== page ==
If modesty means refusing to print a picture of Rebbetzin Kanievsky along with an article about her life, I want no part of it.
    When “modesty” means magazines refuse to print photos of eighth graders wearing Bais Yakov uniforms…refuse to show Holocaust survivors…refuse to show a photo of the democratic candidate for president in articles about the election (something very unfair to her, by the way — no wonder so many Orthodox people voted for Trump)…yet the same magazines can print ads for $3500 wigs, $5000 a head Pesach hotels, and all kinds of expensive gold jewelry, we have surely lost our way.
    When our four year old girls have to wear long sleeves and long stockings according to the rules of their schools – something the rabbis’ daughters NEVER did in Poland – and there’s lot of photo evidence to prove that – that’s a sign we should be worrying about having lost our minds, not about what some modern Orthodox women wear or don’t wear.
    I think we need to clean our own house first in the mainstream Orthodox community before we criticize those on the left.

    • Yossi says:

      Unfortunately, very well said.

    • Raymond says:

      Other than your support for Crooked Hillary, I agree completely with everything else that you (Leah B) said here.

    • Shades of Gray says:

      “yet the same magazines can print ads…”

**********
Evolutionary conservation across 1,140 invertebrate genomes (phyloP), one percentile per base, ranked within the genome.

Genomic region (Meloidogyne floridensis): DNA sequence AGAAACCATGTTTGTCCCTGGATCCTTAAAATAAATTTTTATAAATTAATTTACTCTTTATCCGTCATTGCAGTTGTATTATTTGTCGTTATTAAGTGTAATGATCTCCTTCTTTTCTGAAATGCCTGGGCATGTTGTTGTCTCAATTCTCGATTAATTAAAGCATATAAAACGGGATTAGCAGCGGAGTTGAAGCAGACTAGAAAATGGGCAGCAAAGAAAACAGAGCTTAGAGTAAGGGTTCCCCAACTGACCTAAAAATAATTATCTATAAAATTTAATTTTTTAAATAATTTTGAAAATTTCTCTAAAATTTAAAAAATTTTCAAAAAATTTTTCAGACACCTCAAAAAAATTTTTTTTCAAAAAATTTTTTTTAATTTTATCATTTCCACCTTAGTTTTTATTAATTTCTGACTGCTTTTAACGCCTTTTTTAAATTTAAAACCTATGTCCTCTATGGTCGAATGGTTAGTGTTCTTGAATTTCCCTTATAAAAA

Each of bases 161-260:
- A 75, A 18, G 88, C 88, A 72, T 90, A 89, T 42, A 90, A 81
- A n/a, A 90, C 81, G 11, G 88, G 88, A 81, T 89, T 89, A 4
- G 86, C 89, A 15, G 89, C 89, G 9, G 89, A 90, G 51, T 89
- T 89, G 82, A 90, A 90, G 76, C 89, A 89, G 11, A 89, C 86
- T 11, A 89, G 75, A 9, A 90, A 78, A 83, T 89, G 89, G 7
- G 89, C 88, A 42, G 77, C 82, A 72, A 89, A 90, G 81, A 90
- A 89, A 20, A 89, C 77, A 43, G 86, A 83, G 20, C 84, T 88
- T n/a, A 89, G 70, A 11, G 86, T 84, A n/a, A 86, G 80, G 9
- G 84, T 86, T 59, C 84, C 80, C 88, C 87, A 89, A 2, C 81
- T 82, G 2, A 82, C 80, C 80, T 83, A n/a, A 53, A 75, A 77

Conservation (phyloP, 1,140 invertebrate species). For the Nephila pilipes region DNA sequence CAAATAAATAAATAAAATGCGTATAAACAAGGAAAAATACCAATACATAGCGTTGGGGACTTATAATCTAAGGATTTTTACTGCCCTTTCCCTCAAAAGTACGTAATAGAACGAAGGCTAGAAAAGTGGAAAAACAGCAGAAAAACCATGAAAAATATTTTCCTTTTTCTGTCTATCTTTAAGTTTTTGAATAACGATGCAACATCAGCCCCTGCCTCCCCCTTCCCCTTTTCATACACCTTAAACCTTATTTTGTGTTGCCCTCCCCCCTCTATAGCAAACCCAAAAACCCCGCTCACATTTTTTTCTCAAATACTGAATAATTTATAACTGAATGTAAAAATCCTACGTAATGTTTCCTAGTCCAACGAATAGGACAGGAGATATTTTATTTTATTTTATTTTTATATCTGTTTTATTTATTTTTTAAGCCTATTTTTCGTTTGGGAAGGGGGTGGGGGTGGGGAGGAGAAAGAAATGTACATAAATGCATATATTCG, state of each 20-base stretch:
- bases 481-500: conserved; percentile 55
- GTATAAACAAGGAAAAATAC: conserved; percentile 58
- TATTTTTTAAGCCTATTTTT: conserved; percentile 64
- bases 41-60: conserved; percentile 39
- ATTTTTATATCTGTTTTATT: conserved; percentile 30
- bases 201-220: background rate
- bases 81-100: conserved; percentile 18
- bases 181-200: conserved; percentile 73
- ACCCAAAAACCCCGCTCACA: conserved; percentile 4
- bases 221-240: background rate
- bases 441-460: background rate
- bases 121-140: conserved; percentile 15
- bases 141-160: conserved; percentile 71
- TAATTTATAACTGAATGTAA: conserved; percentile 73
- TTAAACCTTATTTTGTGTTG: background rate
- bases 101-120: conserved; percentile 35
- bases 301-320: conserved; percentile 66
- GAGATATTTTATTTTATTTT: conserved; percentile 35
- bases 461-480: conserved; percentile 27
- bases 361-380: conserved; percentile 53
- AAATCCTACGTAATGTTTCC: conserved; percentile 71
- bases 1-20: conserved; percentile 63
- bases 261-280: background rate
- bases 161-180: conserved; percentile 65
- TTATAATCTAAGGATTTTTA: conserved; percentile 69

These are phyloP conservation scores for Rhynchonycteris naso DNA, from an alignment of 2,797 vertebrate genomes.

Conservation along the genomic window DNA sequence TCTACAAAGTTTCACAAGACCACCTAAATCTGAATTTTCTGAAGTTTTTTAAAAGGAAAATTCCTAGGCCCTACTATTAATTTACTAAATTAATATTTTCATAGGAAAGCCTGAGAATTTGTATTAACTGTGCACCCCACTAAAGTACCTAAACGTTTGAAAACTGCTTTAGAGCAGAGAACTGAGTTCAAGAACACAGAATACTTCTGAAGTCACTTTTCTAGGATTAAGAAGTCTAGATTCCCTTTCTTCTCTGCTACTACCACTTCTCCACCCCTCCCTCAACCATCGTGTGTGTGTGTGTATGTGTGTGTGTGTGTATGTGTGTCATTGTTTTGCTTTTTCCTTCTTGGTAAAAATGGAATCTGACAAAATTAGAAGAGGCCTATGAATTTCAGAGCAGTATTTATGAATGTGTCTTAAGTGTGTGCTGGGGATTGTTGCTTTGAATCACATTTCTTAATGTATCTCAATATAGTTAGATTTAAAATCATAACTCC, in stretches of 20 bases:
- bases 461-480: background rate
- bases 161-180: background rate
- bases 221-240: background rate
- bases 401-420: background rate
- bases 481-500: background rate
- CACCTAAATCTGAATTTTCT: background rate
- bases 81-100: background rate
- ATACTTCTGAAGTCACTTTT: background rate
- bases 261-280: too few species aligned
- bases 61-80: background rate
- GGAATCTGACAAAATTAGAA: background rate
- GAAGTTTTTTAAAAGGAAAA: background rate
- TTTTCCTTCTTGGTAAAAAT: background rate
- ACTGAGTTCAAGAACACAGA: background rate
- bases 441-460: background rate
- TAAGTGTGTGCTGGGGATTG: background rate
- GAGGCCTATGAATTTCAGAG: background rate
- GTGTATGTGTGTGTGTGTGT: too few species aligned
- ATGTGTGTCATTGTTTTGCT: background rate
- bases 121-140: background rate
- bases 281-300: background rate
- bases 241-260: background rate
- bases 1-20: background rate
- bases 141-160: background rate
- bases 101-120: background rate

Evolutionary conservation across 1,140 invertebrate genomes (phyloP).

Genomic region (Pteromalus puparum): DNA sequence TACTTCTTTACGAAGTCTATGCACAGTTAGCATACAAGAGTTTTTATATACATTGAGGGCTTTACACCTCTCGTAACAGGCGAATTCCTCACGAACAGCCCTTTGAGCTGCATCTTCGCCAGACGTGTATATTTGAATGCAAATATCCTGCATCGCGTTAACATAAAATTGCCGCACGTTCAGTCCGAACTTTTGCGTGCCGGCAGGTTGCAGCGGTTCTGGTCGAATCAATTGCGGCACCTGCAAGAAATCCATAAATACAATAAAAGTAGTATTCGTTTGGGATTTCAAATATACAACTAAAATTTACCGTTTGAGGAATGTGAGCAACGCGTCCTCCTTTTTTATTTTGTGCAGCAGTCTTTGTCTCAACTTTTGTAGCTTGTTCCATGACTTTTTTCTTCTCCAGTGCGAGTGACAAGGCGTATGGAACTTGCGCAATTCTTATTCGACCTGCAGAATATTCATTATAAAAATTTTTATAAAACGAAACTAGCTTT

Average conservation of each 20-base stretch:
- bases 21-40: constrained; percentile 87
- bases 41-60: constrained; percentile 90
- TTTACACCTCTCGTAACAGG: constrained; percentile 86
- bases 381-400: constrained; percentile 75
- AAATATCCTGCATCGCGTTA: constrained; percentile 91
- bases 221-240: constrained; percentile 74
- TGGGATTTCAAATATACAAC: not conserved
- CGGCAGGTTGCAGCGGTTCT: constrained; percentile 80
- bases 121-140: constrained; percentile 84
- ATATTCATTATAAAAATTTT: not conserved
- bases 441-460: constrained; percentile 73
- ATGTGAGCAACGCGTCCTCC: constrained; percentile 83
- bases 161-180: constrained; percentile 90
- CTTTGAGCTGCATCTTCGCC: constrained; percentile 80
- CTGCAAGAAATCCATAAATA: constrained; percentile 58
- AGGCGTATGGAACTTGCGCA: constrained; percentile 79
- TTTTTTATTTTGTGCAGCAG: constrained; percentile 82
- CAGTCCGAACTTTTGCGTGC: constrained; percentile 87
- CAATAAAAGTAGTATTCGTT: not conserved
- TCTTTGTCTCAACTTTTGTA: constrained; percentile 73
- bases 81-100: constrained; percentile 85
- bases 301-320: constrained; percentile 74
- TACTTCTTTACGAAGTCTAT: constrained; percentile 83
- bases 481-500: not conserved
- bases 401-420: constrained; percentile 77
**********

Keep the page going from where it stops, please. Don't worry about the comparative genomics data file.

The magazines might agree that luxurious advertisements are in a certain sense inconsistent with modesty. However, without the ads in question, they would have to pass on the higher costs to the subscribers and other advertisers, or close down.

    • rkz says:

      As I wrote before, the best policy wrt to the pictures in magazines is not to have anyone’s (male or female, Yidden and goyim) pictures featured.
      Wrt to the ads, in hakhi nami, it is not tziut and all and should not be published either.

  7. Michael Miller says:

    I thought the article was quite beautiful as it made points many modern Orthodox Jews could and should relate to. The idea that even if you don’t cover your hair and even if you wear short sleeves you still need to avoid clothing that is very tight or revealing is a very appropriate message to many modern Orthodox Jewish women who unfortunately have discarded the entire spirit of tzniut along with the specific rules.

    And while the school example may not be a good choice, please explain the example referenced in the article about modesty dictating that women not leave their house more than 1-2 times a month. DID the Rambam say that? If so, does it apply today? If it does not apply today, why are we certain that other things he wrote about modest behavior and dress DO apply today?

    • Steve Brizel says:

      I have been to more thsn a few MO weddings where the attire simply failed to meet RAngels standards.

      • dr. bill says:

        i have also seen such attire in lakewood, but not as frequently. covering more in tight form fitting dress that highlights a bit much is not an isolated event.

        • Steve Brizel says:

          I have been to many chasunos in borh the MO and Yeshivishe worlds. The lack of adherence to Tznius is far more obvious at MO affairs. Your description of attire at Lakewood may be accurate for some but at some MO affairs most fail to meet R Angels standards.